It’s hard not to be taken under the spell of the river Tyne. River Runs, a celebration of the ‘big river’ in song and spoken word, certainly makes you think so.
Performed in the main auditorium at The Customs House in South Shields, a venue which, I must admit, I had my doubts about (more because of its size than anything else), the 8 performers managed the impressive feat of playing to a largely empty auditorium and drawing the focus to the front of the room so that it felt like a cosy gig in the back room of The Steamboat.*
In narrative terms, River Runs is a song and verse line for the journey of the river Tyne. From its source in the hills and valleys of Northumberland and the Borders, to its confluence (the rivers North and South Tyne meet near Hexham) and subsequent journey through various towns til it spills out into the North Sea, this show is concerned with what the river gives and what the river leaves behind.
Personal narratives overlap with common histories; tragedy overlays euphoria. How this translates into a stage show is masterful in its simplicity. The 8 performers seem to conjure the river, picking at it for stories, for anecdotes, for truths about life. Kate Fox tells us about training for the Great North Run down at Newcastle Quayside; Jeff Price remembers fights in the Bigg Market; Degna Stone worries about a Samaritans sign on the High Level Bridge; Alfie Crow remembers the smells of Wallsend; Aidan Clarke recalls his youth in the North Tyne Valley.
It would be unfair and unnecessary to dwell too long on individual stories: the performances worked so well because of their chemistry – because of the democratisation of the stage. It would have been tempting to allow ‘names’ to dominate River Runs, so it was to the show’s credit that – despite each of the performers being well-respected within their own respective artistic circles – it resisted such easy billing.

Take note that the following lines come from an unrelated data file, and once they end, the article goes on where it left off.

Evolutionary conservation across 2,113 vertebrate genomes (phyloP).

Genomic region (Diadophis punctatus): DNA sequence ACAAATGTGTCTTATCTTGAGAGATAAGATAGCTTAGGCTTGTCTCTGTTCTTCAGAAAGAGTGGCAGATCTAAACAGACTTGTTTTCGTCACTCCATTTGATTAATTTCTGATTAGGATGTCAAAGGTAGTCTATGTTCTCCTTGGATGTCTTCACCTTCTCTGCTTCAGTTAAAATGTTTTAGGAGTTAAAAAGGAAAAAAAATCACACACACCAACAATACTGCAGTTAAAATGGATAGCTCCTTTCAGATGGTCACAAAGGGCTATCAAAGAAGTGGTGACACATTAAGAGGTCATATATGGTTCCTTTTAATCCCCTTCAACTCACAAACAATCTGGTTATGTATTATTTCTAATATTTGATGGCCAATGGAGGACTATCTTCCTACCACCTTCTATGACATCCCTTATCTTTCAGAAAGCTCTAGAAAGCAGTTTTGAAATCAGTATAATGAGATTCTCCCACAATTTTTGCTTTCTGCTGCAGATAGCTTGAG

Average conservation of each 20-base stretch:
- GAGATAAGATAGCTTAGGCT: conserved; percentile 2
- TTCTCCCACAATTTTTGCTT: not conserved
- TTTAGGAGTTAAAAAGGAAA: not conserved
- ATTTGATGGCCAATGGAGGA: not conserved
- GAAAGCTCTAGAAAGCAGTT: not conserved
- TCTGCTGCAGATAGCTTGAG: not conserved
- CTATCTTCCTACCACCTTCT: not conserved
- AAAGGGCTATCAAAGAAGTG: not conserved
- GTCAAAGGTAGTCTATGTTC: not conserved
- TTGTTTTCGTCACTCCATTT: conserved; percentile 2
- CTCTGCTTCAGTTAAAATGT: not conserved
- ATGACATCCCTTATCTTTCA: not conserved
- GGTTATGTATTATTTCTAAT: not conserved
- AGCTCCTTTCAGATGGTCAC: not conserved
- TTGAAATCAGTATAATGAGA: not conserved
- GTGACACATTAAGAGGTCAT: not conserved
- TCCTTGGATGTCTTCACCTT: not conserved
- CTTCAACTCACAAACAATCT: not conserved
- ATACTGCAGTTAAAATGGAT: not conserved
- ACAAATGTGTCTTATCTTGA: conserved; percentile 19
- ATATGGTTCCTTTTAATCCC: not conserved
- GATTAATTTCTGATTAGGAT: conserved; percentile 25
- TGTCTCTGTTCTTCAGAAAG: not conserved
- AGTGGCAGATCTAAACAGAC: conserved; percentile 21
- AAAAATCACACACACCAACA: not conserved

Highlights for me (which now feels slightly arbitrary), include the story of Tommy the Swing Bridge busker, a wily singer who avoided arrest by moving between the police jurisdictions of Northumberland and Durham in the middle of the river, and Simma’s ‘Hexham Song’, where he “left for Hexham with one girl and came back with two”, a song jammed full of soul but not reductively sentimental for being so. Ben Holland and Bridie Jackson bookended the other performers, showing that basic stagecraft often works the best. Wielding acoustic guitars and ethereal vocals, their folky vignettes punctuated the other performers’ works, bringing a sense of collectivity to the more introspective numbers. As Jeff Price noted, introducing his ‘sins’ poem, rivers are well known for hearing our confessions and drowning them: the personal becomes part of the universal.
Running for just over an hour, including a short interval, River Runs is a welcome addition to the canon of mythology that surrounds the great river. There were no props, no sets, no gimmicks: this was simply 8 people connecting with each other and with their audience. I hope this show gets the wider audience it so very much deserves.
Steamboat, just over the road from The Customs House, is the best pub in South
Shields [according to JC and CAMRA].
|L-R: Ben Holland, Aidan Clarke, Alfie Crow, Degna Stone, Jeff Price, Simma, Kate Fox, Bridie Jackson|